On October 22, 2019, the Commission published its decision to fine Canon a total of €28 million for failure to file its acquisition of Toshiba Medical Systems Corporation (“TMSC”).[1] Canon acquired TMSC via a warehousing arrangement, which involved a special purpose vehicle (“SPV”) that held most of TMSC’s shares pending merger control approval.

Canon’s acquisition of TMSC

In early 2016, Toshiba decided to sell its wholly owned medical business, TMSC, in an attempt to overcome serious financial difficulties. Toshiba organized an accelerated bidding process in which Canon acquired TMSC through a two-step warehousing transaction:

  • Step 1: On March 17, 2016, Canon acquired one non-voting Class-B share (corresponding to 5% of the share capital) and a call option to acquire all of TMSC’s shares after obtaining relevant antitrust approvals. Upon agreeing on the call option, Canon paid Toshiba the full purchase price for On the same day, an interim buyer, which was created in the form of an SPV specifically for the transaction, acquired 20 Class-A voting shares from Toshiba, representing the remaining 95% of TMSC’s share capital.
  • Step 2: On December 19, 2016, after having obtained all merger control clearances, Canon exercised its call option and completed the transaction by acquiring the remaining 95% of TMSC’s shares from the

The Commission’s assessment

On August 12, 2016, almost five months after completion of Step 1, Canon notified to the Commission its acquisition of control over TMSC. In its Form CO, Canon explained that its notification should be understood as covering both steps. The decision also reports that immediately after Step 1 and before submitting the Form CO, the Commission had already received an anonymous complaint suggesting that Canon had breached EU merger control rules.

The Commission found that Step 1 already constituted a partial implementation of the concentration by which Canon acquired lasting control over TMSC. Relying on the Court of Justice’s recent judgment in Ernst & Young, the Commission recalled that a concentration is implemented “by a transaction, which in whole or in part, in fact or in law, contributes to the change in control of the target undertaking.”[2] The Commission relied in particular on the following factors:

  • Transaction agreements and internal documents, which showed that the sole purpose of the SPV was to expedite the closing of the acquisition due to Toshiba’s financial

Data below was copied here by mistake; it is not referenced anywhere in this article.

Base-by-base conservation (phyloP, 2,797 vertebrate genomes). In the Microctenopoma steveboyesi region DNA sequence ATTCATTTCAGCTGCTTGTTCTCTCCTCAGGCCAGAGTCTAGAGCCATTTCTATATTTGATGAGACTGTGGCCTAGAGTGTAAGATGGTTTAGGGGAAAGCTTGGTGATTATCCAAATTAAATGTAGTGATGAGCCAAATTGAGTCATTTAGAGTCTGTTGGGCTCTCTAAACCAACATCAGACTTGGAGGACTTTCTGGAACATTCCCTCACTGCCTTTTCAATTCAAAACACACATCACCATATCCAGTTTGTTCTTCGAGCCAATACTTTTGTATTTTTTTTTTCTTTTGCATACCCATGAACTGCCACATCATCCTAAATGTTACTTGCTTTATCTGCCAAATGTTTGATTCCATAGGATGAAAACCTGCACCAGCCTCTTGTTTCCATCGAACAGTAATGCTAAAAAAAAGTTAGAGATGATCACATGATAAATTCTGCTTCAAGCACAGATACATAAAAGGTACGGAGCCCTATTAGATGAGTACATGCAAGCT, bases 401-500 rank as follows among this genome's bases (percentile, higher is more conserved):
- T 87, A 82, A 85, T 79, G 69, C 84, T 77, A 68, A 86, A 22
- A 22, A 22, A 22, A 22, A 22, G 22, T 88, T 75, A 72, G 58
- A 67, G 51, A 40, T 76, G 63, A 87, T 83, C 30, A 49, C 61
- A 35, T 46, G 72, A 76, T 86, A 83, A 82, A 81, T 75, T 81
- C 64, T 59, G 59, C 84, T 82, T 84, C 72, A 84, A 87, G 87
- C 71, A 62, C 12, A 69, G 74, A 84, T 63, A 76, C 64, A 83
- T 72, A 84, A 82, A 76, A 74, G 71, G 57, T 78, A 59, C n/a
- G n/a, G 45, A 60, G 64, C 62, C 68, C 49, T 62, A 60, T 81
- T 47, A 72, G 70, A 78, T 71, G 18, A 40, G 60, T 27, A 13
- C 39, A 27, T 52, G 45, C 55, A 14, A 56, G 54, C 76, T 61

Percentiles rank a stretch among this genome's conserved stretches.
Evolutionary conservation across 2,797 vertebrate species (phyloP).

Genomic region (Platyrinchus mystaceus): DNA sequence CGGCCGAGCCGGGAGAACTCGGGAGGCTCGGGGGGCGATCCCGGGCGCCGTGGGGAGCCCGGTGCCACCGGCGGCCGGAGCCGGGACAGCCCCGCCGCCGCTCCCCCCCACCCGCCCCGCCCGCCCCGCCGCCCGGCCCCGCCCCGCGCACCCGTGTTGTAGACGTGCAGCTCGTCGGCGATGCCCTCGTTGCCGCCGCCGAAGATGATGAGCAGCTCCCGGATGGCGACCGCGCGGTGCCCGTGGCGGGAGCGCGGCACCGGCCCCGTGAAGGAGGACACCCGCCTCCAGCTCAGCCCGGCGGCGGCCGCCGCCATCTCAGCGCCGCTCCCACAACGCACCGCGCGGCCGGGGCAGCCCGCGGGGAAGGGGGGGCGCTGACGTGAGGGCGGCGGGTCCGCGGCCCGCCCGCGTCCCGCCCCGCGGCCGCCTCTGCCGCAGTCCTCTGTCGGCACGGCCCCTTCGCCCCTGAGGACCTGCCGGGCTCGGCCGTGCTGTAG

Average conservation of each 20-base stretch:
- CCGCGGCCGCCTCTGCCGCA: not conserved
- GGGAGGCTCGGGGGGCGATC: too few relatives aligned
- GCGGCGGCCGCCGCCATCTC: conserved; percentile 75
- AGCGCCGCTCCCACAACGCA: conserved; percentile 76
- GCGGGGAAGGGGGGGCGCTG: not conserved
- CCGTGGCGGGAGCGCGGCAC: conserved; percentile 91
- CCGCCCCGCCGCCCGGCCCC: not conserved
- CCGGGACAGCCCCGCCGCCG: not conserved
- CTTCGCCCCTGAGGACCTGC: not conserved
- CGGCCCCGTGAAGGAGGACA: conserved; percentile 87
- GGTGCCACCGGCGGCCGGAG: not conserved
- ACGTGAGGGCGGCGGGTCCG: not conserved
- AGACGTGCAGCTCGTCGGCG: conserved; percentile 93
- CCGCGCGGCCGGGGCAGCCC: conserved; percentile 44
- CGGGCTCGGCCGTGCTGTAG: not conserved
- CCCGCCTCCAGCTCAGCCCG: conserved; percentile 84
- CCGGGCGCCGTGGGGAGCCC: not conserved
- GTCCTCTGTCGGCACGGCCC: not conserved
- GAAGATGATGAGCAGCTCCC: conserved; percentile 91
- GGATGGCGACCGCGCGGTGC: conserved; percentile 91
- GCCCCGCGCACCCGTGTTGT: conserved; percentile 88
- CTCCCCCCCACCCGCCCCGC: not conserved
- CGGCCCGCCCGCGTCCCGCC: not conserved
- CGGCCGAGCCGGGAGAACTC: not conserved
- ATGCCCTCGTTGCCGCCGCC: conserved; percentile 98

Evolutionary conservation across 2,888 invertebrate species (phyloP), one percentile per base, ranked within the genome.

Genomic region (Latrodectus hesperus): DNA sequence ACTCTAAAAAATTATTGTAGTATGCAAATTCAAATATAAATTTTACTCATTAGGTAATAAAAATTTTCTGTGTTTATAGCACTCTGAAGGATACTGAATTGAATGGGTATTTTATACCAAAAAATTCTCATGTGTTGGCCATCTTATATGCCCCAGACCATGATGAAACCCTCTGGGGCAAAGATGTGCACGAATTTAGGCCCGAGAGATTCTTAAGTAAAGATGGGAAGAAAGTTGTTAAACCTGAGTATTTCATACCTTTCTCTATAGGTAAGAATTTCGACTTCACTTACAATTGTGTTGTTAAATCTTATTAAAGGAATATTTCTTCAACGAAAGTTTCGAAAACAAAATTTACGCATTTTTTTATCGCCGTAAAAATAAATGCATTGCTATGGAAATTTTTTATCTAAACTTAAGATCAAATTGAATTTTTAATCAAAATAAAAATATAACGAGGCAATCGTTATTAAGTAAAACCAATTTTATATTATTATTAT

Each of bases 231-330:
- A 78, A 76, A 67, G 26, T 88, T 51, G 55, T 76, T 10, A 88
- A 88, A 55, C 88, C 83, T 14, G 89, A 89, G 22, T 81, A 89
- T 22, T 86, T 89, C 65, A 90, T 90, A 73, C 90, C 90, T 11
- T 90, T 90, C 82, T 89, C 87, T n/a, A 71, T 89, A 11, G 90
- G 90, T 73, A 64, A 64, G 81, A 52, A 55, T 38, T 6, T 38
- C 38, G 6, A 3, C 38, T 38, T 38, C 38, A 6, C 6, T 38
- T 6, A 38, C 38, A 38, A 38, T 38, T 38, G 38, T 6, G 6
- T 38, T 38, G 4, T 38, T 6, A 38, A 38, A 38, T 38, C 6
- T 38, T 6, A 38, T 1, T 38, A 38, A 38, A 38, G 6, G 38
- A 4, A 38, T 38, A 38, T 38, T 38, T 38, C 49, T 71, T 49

• After the implementation of Step 1, Canon could singlehandedly determine the identity of TMSC’s acquirer, because Canon could either exercise its call option after receiving the necessary antitrust approvals, or in the absence of antitrust approvals, sell the call option to an acquirer of its
  • Canon irreversibly paid the full purchase price for the acquisition of TMSC to Toshiba at Step As such, Canon bore the economic risk of the overall transaction upon closing Step 1.
  • Canon was closely involved in selling TMSC’s voting shares to the SPV by proposing and commenting on the agreement between Toshiba and the

Double jeopardy concerns

The Commission imposed two separate fines on Canon: (i) €14 million for implementing a concentration before notifying to the Commission; and (ii) €14 million for implementing a concentration before the Commission’s clearance (in violation of the “standstill obligation”). In the recent non-binding opinion in the Marine Harvest case,[3] which was issued only three months after the Commission’s decision in Canon, the European Court of Justice’s Advocate General Tanchev proposed that only a single fine may be imposed on companies that close a transaction before notifying it to the Commission.

According to AG Tanchev, imposing two fines for “one and the same” conduct violates the principle of concurrent offences as enshrined by international law and as codified by Member States’ domestic laws. Should the European Court of Justice follow AG Tanchev’s opinion, it would put in question the legality of double fines imposed in Canon/Toshiba.

Lastly, the Commission emphasized that Canon could have asked for a derogation from the standstill obligation under Article 7(3) of the Merger Regulation.[4] The Commission has previously granted derogations for similar reasons in cases such as Ryanair/Lauda Motion[5] and Orkla/Elkem.[6]

[1]      Canon/Toshiba Medical Systems Corporation (Case COMP/M.8179), Commission decision of June 17, 2019 (“Decision”). The issuance of this decision was previously reported in our June 2019 edition of the EU Competition Law Newsletter.

[2]      Ernst & Young P/S v. Konkurrencerådet (Case C-633/16) EU:C:2018:371, para. 59.

[3]      Marine Harvest v. European Commission (Case C-10/18 P), Opinion of Advocate General Tanchev, EU:C:2019:795.

[4]      Decision, para. 177.

[5]      Ryanair/LaudaMotion (Case COMP/M.8869), Commission decision of July 12, 2018.

[6]      Orkla/Elkem (Case COMP/M.3709), Commission decision of March 4, 2005.